Volume 22, Issue 1, Spring 2004

Bats Reseed Lost Forests

Every year, millions of acres of tropical rain forest are cleared for ­timber and agriculture in Central and South America. But efforts are in­creasing to reforest these barren lands, and bats and artificial roosts may play a vital role.
Detlev Kelm of Ger­many’s University of Erlangen-Nurem­berg says that while the commitment to reforestation is growing throughout much of the tropics, we still lack practical and cost-efficient methods for kick-starting the pro­cess of forest regeneration. He used a Bat Conservation International research scholarship to explore and test some possibilities.
The first step in regrowth on open land is seed dispersal. In tropical environments, fast-growing, light- and heat-tolerant pioneer plant species play a dominant role in restoring vegetation. Fruits of such plants are the main food source of tropical bats that feed on the fruit and nectar and disperse seeds.
Although these bats still seem to be abundant in the New World tropics, their local distribution depends on the availability of suitable daytime roosts, and most of the relevant bat species prefer caves or, especially in lowland areas, hollow trees. But very few old trees become large and hollow enough to serve as day roosts. Since loggers typically remove the largest trees, many areas now lack sufficient natural roosts, so bat densities decline even though food sources could support many more bats.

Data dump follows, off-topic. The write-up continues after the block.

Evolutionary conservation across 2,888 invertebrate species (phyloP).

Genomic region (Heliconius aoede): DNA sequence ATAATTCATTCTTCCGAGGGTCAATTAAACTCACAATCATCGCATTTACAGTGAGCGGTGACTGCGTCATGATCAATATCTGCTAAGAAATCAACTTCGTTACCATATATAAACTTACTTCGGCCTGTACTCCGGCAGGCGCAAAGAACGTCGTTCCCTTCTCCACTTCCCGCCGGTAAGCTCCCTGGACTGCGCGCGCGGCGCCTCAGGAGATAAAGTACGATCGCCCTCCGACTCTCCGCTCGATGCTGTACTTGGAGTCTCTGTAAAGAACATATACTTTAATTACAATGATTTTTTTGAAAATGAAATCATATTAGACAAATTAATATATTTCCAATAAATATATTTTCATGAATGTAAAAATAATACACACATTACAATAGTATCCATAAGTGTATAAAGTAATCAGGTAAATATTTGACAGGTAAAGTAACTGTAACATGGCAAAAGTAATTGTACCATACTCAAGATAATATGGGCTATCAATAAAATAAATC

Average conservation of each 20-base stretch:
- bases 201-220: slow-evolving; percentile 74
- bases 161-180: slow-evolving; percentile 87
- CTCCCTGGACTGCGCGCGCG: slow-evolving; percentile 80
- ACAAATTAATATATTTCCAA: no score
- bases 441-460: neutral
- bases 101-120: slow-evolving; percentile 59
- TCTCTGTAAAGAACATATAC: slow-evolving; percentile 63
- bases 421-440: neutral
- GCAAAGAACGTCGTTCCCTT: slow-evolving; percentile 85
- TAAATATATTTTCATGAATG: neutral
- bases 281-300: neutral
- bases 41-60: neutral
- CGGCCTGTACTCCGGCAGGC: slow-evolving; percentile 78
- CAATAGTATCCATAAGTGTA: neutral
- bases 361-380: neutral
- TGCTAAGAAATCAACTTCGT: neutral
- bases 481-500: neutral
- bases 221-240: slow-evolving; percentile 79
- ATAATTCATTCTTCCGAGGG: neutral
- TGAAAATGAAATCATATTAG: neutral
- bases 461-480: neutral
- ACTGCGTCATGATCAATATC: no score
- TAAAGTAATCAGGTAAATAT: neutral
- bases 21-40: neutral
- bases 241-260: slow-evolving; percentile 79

Kelm’s project, begun in 2000, designed artificial bat roosts for fruit-eating bats that live in tree hollows. Then he installed the roosts in a lowland area of Costa Rica, where dominant land uses are ranching and farming. The roosts proved highly attractive to bats, which moved into most of them within a few weeks, and these roosts have been permanently occupied for over three years.
The main resident is the short-tailed fruit bat (Carollia perspicillata). But nectar-feeding bats such as the brown long-tongued bat (Glossophaga commissarisi), which is an important pollinator for a great number of plants, tiny common big-eared bats (Micronycteris microtis) and frog-eating bats (Trachops cirrhosus) have also been recorded.
An analysis of bat droppings collected from inside the roosts revealed seeds of more than 40 different plant species, most of them fast-growing pioneer plants. The study showed that, on average, 10 short-tailed fruit bats bring more than five grams of seeds into their roosts every night. That’s an average of more than 2,000 individual seeds! Since bats from these roosts defecate even more seeds while flying to and from feeding areas, their potential contributions to reforestation are enormous.
Bats clearly can be major players in launching the regrowth of tropical forests in cleared areas, and Kelm has shown that artificial roosts can be effective in helping bats to recolonize areas where natural roosts are scarce. The next step is to install these artificial roosts across fragmented tropical landscapes, thus encouraging bats to help us in our reforestation efforts.

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